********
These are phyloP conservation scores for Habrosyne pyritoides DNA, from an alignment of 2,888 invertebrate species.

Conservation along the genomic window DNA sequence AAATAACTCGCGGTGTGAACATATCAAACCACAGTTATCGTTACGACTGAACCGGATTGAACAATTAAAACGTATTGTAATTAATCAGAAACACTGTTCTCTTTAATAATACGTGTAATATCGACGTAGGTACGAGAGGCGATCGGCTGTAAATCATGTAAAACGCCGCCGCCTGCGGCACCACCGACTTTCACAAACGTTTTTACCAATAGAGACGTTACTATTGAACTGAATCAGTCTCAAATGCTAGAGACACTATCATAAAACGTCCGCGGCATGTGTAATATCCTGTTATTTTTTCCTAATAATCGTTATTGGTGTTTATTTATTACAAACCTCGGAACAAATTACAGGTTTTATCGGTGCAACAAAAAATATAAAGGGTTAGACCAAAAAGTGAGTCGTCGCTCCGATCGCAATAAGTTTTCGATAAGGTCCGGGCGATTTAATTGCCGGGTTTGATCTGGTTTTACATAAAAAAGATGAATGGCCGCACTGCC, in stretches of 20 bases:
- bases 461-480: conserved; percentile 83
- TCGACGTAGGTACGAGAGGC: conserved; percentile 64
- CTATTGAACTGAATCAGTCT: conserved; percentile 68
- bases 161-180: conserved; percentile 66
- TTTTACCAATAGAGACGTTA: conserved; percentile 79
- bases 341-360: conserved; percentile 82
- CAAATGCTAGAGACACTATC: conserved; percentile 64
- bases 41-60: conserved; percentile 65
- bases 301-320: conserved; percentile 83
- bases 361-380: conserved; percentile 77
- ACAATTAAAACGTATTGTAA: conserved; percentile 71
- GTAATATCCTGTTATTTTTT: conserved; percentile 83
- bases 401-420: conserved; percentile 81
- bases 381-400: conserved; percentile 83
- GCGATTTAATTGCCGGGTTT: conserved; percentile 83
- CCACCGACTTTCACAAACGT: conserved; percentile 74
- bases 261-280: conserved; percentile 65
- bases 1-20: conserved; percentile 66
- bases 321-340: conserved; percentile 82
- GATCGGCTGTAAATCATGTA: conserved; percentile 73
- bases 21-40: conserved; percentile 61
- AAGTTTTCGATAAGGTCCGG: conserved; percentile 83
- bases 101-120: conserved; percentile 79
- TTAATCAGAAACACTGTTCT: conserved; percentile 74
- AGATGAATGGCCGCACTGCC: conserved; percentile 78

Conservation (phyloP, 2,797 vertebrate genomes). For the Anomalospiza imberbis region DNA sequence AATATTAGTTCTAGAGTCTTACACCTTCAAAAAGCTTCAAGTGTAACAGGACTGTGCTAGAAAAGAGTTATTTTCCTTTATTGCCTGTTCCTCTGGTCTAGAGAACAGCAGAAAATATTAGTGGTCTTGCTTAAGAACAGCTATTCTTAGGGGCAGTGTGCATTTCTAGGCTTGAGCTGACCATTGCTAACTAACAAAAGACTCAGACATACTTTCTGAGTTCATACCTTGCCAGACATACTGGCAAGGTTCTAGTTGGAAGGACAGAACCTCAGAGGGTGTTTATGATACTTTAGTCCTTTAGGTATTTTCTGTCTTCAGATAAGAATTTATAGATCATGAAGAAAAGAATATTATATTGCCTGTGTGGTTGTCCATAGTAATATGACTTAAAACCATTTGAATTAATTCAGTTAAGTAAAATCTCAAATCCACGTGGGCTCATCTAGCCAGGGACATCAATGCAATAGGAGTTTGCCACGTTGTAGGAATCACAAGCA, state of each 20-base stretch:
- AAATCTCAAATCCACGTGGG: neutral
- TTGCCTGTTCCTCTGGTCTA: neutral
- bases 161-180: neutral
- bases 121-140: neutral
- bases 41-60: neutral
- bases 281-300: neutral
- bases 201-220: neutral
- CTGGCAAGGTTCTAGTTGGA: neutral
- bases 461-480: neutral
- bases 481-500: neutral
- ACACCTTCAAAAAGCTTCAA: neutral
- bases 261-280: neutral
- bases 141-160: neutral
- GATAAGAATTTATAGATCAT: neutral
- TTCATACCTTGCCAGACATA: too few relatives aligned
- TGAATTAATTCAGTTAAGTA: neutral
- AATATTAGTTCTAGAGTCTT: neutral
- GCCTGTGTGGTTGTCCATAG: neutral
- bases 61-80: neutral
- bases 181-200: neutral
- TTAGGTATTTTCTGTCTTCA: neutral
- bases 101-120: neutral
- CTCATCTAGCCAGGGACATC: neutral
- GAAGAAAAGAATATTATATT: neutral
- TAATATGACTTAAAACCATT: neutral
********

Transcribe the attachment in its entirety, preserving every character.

These are phyloP conservation scores for Habrosyne pyritoides DNA, from an alignment of 2,888 invertebrate species.

Conservation along the genomic window DNA sequence AAATAACTCGCGGTGTGAACATATCAAACCACAGTTATCGTTACGACTGAACCGGATTGAACAATTAAAACGTATTGTAATTAATCAGAAACACTGTTCTCTTTAATAATACGTGTAATATCGACGTAGGTACGAGAGGCGATCGGCTGTAAATCATGTAAAACGCCGCCGCCTGCGGCACCACCGACTTTCACAAACGTTTTTACCAATAGAGACGTTACTATTGAACTGAATCAGTCTCAAATGCTAGAGACACTATCATAAAACGTCCGCGGCATGTGTAATATCCTGTTATTTTTTCCTAATAATCGTTATTGGTGTTTATTTATTACAAACCTCGGAACAAATTACAGGTTTTATCGGTGCAACAAAAAATATAAAGGGTTAGACCAAAAAGTGAGTCGTCGCTCCGATCGCAATAAGTTTTCGATAAGGTCCGGGCGATTTAATTGCCGGGTTTGATCTGGTTTTACATAAAAAAGATGAATGGCCGCACTGCC, in stretches of 20 bases:
- bases 461-480: conserved; percentile 83
- TCGACGTAGGTACGAGAGGC: conserved; percentile 64
- CTATTGAACTGAATCAGTCT: conserved; percentile 68
- bases 161-180: conserved; percentile 66
- TTTTACCAATAGAGACGTTA: conserved; percentile 79
- bases 341-360: conserved; percentile 82
- CAAATGCTAGAGACACTATC: conserved; percentile 64
- bases 41-60: conserved; percentile 65
- bases 301-320: conserved; percentile 83
- bases 361-380: conserved; percentile 77
- ACAATTAAAACGTATTGTAA: conserved; percentile 71
- GTAATATCCTGTTATTTTTT: conserved; percentile 83
- bases 401-420: conserved; percentile 81
- bases 381-400: conserved; percentile 83
- GCGATTTAATTGCCGGGTTT: conserved; percentile 83
- CCACCGACTTTCACAAACGT: conserved; percentile 74
- bases 261-280: conserved; percentile 65
- bases 1-20: conserved; percentile 66
- bases 321-340: conserved; percentile 82
- GATCGGCTGTAAATCATGTA: conserved; percentile 73
- bases 21-40: conserved; percentile 61
- AAGTTTTCGATAAGGTCCGG: conserved; percentile 83
- bases 101-120: conserved; percentile 79
- TTAATCAGAAACACTGTTCT: conserved; percentile 74
- AGATGAATGGCCGCACTGCC: conserved; percentile 78

Conservation (phyloP, 2,797 vertebrate genomes). For the Anomalospiza imberbis region DNA sequence AATATTAGTTCTAGAGTCTTACACCTTCAAAAAGCTTCAAGTGTAACAGGACTGTGCTAGAAAAGAGTTATTTTCCTTTATTGCCTGTTCCTCTGGTCTAGAGAACAGCAGAAAATATTAGTGGTCTTGCTTAAGAACAGCTATTCTTAGGGGCAGTGTGCATTTCTAGGCTTGAGCTGACCATTGCTAACTAACAAAAGACTCAGACATACTTTCTGAGTTCATACCTTGCCAGACATACTGGCAAGGTTCTAGTTGGAAGGACAGAACCTCAGAGGGTGTTTATGATACTTTAGTCCTTTAGGTATTTTCTGTCTTCAGATAAGAATTTATAGATCATGAAGAAAAGAATATTATATTGCCTGTGTGGTTGTCCATAGTAATATGACTTAAAACCATTTGAATTAATTCAGTTAAGTAAAATCTCAAATCCACGTGGGCTCATCTAGCCAGGGACATCAATGCAATAGGAGTTTGCCACGTTGTAGGAATCACAAGCA, state of each 20-base stretch:
- AAATCTCAAATCCACGTGGG: neutral
- TTGCCTGTTCCTCTGGTCTA: neutral
- bases 161-180: neutral
- bases 121-140: neutral
- bases 41-60: neutral
- bases 281-300: neutral
- bases 201-220: neutral
- CTGGCAAGGTTCTAGTTGGA: neutral
- bases 461-480: neutral
- bases 481-500: neutral
- ACACCTTCAAAAAGCTTCAA: neutral
- bases 261-280: neutral
- bases 141-160: neutral
- GATAAGAATTTATAGATCAT: neutral
- TTCATACCTTGCCAGACATA: too few relatives aligned
- TGAATTAATTCAGTTAAGTA: neutral
- AATATTAGTTCTAGAGTCTT: neutral
- GCCTGTGTGGTTGTCCATAG: neutral
- bases 61-80: neutral
- bases 181-200: neutral
- TTAGGTATTTTCTGTCTTCA: neutral
- bases 101-120: neutral
- CTCATCTAGCCAGGGACATC: neutral
- GAAGAAAAGAATATTATATT: neutral
- TAATATGACTTAAAACCATT: neutral